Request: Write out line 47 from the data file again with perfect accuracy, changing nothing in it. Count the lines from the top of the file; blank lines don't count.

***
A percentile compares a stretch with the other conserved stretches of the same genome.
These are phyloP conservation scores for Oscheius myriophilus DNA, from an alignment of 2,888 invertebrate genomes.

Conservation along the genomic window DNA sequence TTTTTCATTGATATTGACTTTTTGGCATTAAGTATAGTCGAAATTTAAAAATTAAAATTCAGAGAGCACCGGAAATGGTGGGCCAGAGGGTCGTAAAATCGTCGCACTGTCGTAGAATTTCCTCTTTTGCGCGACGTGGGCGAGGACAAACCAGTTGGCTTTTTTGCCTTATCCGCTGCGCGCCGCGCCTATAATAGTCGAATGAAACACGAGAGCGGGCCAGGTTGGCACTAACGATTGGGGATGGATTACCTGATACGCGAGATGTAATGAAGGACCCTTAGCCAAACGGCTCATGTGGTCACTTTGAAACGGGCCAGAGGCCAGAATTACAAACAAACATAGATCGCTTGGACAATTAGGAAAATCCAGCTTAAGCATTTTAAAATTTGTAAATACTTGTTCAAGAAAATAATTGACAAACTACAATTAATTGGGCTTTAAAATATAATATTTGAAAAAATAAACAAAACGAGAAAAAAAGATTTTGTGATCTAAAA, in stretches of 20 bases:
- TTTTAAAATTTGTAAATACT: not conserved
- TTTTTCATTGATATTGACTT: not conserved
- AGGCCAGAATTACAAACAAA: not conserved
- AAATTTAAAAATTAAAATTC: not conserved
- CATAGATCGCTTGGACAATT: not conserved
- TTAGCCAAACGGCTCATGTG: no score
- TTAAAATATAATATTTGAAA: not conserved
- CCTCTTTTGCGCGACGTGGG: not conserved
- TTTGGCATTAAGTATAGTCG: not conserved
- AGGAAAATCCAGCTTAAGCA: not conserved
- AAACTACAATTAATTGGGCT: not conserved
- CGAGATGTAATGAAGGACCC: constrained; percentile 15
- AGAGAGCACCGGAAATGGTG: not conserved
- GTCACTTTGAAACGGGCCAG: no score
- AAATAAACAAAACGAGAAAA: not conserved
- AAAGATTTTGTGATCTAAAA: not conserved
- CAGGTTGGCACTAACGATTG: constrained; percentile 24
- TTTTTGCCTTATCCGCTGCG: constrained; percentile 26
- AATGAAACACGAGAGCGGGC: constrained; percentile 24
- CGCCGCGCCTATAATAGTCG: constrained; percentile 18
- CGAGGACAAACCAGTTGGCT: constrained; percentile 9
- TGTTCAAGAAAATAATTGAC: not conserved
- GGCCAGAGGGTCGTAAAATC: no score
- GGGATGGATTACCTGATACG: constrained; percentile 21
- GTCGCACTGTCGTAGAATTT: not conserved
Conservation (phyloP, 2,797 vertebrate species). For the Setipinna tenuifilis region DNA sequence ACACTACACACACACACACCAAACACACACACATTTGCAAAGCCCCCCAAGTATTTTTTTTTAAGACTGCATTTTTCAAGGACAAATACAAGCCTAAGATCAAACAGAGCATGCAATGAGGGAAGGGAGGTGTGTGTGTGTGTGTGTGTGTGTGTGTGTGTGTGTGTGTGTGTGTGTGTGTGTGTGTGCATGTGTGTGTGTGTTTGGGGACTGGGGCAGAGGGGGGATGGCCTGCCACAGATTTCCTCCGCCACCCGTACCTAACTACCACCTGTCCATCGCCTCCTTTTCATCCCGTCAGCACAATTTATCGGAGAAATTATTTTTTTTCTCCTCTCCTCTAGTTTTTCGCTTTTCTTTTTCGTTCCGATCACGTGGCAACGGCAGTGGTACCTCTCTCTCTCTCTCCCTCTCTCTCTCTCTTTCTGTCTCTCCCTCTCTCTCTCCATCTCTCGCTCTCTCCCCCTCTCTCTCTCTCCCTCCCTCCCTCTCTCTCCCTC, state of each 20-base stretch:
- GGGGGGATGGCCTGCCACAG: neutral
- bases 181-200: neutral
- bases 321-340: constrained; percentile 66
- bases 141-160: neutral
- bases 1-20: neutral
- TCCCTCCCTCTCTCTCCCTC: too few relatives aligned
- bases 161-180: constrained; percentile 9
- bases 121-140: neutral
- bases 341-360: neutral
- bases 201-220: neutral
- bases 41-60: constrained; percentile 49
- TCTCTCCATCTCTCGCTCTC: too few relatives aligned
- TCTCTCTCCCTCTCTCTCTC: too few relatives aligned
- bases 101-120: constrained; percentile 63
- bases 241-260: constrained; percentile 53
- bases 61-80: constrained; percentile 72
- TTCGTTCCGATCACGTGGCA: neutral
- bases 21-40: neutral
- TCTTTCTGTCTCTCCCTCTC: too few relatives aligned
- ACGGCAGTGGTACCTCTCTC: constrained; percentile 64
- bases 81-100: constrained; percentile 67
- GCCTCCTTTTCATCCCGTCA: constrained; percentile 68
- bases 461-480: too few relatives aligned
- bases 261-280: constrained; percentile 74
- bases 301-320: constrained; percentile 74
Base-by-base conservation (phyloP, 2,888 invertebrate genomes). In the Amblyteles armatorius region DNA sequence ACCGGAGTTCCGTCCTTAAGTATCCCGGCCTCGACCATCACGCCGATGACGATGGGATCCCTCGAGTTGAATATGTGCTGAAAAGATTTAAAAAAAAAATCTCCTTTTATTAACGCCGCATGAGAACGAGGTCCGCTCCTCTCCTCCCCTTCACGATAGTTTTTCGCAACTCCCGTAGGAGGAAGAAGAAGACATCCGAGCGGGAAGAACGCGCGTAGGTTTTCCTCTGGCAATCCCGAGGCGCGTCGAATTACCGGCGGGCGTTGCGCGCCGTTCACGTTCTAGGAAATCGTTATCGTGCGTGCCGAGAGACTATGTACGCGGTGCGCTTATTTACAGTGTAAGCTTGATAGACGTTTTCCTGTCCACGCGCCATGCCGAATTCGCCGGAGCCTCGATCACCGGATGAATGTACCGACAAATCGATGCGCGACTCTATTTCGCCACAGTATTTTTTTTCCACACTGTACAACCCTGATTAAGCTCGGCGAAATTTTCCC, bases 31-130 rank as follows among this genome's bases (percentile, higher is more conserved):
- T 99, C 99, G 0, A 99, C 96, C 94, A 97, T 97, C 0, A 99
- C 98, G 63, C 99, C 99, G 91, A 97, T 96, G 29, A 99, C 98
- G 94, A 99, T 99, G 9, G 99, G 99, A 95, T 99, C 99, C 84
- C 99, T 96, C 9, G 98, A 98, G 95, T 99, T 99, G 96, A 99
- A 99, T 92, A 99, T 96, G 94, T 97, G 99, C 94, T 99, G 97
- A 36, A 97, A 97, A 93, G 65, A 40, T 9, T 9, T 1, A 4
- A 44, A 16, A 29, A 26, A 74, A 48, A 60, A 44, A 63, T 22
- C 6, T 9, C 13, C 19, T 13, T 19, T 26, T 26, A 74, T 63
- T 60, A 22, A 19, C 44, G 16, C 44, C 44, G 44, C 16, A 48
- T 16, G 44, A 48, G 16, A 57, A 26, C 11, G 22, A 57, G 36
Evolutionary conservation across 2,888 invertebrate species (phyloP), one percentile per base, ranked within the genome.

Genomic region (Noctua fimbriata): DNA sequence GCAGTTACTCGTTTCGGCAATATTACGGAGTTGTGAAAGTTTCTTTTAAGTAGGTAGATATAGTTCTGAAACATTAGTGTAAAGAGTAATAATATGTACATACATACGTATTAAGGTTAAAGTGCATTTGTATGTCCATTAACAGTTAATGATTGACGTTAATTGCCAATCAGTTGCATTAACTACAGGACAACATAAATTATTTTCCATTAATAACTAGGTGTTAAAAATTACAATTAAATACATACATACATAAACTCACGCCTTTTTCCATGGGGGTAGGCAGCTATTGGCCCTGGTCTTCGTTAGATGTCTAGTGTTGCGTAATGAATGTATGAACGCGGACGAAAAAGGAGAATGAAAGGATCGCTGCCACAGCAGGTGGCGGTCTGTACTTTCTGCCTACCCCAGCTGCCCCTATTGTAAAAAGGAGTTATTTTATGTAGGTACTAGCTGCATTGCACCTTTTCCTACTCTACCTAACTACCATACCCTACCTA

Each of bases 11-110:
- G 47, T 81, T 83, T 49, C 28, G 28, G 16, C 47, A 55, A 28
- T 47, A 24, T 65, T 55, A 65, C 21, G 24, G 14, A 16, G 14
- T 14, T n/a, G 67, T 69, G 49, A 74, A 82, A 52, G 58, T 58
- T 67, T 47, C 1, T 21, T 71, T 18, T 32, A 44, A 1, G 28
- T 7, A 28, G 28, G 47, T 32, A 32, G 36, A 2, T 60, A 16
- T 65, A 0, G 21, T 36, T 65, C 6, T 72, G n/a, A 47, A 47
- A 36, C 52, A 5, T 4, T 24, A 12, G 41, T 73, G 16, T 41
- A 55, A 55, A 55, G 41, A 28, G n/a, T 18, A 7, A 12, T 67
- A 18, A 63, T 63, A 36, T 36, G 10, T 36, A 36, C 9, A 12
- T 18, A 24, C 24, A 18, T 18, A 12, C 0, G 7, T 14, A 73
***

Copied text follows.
- bases 21-40: neutral